4. After ejaculation and before loss of erection, hold the condom in place to prevent spilling semen. Turn and move completely away before you let go of the condom. Dispose of the used condom. Use a new condom before having sex again.

Male Condom Cautions

  •  If you or your partner has had any reaction to spermicide, do not use products containing Nonoxynol-9.
  •  Keep unused condoms in their packs in a cool, dry place.
  •  If a new condom feels sticky or stiff or looks damaged in any way, throw it out and use a fresh one.

The Female Condom

The Reality® Female Condom, approved by the FDA in April 1993, consists of a lubricated polyurethane sheath shaped similarly to the male condom. The closed end, which has a flexible ring, is inserted into the vagina, while the open end remains outside, partially covering the labia. When used consistently and correctly, the female condom prevents pregnancy and protects against HIV and other STIs. For some women, the female condom is an ideal form of contraception because it is woman-controlled—women can take the initiative to protect themselves, particularly those whose partners are unwilling or unable to use male condoms. It can also be a good alternative for those who have a latex sensitivity or allergy.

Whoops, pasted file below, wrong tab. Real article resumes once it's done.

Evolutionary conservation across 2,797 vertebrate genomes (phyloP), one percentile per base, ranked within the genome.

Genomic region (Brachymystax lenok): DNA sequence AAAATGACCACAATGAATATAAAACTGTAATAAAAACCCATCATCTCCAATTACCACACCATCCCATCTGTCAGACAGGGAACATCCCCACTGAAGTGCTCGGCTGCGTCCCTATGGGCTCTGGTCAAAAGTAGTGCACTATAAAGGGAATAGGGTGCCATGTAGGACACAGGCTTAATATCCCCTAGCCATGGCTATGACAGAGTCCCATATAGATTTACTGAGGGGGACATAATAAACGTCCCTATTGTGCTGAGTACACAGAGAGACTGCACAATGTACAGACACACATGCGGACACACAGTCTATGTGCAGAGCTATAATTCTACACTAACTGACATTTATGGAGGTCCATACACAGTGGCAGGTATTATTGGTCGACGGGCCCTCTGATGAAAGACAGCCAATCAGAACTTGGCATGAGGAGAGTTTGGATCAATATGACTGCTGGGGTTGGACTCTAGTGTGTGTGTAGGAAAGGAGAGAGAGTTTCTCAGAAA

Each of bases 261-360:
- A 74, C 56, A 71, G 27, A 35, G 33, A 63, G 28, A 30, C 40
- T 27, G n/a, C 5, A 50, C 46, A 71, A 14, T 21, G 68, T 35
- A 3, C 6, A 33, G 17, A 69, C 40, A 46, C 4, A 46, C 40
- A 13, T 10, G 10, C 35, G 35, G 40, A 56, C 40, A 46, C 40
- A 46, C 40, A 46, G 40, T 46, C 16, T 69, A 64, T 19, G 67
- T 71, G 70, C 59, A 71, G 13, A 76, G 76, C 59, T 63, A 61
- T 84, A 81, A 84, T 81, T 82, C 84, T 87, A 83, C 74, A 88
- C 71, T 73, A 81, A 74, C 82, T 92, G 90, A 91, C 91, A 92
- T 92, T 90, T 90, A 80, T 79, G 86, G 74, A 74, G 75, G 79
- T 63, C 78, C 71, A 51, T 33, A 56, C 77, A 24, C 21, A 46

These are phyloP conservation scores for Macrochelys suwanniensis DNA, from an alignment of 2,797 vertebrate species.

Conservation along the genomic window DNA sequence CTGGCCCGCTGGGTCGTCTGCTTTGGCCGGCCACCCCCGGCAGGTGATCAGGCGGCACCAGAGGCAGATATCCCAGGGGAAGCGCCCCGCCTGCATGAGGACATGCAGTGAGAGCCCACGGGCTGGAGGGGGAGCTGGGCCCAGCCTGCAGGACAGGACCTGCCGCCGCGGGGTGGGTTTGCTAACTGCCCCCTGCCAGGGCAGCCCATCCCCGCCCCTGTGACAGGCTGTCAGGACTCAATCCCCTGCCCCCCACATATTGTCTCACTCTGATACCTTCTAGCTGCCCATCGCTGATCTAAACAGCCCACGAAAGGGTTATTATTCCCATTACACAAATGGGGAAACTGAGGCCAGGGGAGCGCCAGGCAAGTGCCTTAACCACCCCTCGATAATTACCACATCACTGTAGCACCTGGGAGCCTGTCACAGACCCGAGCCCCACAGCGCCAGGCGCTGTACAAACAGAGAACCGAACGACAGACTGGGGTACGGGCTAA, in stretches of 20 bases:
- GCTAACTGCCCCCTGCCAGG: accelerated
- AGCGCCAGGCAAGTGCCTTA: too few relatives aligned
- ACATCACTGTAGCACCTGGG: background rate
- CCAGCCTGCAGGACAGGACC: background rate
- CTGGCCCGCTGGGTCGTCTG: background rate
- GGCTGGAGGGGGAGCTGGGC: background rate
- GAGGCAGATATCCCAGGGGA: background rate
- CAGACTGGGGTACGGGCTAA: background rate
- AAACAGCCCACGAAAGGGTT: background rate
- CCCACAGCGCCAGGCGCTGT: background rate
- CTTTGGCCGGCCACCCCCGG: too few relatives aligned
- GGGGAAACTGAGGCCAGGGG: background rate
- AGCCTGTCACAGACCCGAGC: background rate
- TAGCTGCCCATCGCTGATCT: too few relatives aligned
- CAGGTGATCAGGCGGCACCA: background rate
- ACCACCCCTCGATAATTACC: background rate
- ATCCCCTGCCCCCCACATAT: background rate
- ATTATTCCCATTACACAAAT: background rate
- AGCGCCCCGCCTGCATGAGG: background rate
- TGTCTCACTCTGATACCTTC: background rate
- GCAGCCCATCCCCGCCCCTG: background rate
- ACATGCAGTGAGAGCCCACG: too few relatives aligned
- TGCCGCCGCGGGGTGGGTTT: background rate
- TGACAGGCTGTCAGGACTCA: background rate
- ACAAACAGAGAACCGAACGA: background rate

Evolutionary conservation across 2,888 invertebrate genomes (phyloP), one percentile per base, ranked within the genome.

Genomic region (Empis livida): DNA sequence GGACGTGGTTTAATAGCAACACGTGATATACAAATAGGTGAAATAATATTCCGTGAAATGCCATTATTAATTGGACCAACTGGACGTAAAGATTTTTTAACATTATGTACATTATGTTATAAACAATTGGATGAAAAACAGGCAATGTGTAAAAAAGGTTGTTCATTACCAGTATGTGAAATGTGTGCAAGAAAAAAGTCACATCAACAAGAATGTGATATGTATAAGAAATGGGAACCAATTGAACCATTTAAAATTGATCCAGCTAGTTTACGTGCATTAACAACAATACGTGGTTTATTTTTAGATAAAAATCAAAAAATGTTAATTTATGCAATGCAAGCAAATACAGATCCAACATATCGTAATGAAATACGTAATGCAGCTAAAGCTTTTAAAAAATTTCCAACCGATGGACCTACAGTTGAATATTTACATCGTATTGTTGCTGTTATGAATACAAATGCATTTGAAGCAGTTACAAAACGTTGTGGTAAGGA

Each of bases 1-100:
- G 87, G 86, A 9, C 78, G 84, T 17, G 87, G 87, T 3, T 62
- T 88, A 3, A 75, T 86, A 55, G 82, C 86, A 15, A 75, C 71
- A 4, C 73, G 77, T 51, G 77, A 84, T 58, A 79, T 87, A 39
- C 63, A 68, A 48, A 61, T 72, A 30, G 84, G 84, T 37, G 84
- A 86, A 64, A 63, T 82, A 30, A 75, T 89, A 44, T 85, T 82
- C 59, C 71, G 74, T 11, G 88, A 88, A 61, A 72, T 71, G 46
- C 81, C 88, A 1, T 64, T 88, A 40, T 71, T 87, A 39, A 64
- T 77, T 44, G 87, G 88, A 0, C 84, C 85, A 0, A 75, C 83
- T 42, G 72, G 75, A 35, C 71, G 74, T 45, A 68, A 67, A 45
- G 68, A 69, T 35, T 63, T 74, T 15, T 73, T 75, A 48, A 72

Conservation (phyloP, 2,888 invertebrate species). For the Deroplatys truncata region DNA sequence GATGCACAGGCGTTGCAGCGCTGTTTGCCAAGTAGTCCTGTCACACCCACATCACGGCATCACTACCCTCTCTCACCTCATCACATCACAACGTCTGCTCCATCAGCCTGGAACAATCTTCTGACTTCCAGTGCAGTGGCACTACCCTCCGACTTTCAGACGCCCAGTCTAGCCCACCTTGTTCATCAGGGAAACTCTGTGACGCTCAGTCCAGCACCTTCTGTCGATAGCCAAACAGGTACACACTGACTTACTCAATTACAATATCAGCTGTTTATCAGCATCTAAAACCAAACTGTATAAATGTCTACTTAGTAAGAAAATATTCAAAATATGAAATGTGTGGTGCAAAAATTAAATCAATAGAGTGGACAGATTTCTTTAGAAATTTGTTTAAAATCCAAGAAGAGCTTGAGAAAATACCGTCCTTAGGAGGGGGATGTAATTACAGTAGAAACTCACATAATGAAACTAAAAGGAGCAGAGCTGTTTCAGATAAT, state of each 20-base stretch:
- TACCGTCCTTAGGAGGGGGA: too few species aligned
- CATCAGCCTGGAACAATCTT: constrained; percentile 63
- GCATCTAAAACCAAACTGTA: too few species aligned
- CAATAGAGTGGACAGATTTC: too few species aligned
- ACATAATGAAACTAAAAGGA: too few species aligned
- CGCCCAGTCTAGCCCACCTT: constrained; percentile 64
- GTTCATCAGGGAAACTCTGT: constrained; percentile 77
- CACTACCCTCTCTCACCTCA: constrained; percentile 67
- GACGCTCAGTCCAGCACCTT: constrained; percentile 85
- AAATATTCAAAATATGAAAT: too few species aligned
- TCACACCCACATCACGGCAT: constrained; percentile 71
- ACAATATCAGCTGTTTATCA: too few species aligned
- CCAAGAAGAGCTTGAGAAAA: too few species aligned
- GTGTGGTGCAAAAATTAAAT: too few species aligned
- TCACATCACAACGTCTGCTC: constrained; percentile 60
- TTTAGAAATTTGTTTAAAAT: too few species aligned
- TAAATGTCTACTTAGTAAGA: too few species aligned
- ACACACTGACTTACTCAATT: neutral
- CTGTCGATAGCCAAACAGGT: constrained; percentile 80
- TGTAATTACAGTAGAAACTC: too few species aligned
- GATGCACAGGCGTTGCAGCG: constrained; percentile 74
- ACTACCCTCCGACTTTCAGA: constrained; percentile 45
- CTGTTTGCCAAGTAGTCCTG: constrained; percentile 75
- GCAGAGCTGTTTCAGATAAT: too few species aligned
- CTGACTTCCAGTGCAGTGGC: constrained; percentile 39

Using a female condom:

  1. To insert the condom, hold the sheath at the closed end and pinch the inner ring so that it becomes long and narrow.
  2. Gently insert the inner ring end as far into the vagina as possible, using your index finger to push up the inner ring until your finger reaches your cervix (similar to how a diaphragm would be inserted). It won't go in too deep or get lost inside your vagina. When in place, it will cover the opening of the cervix and line the vaginal walls.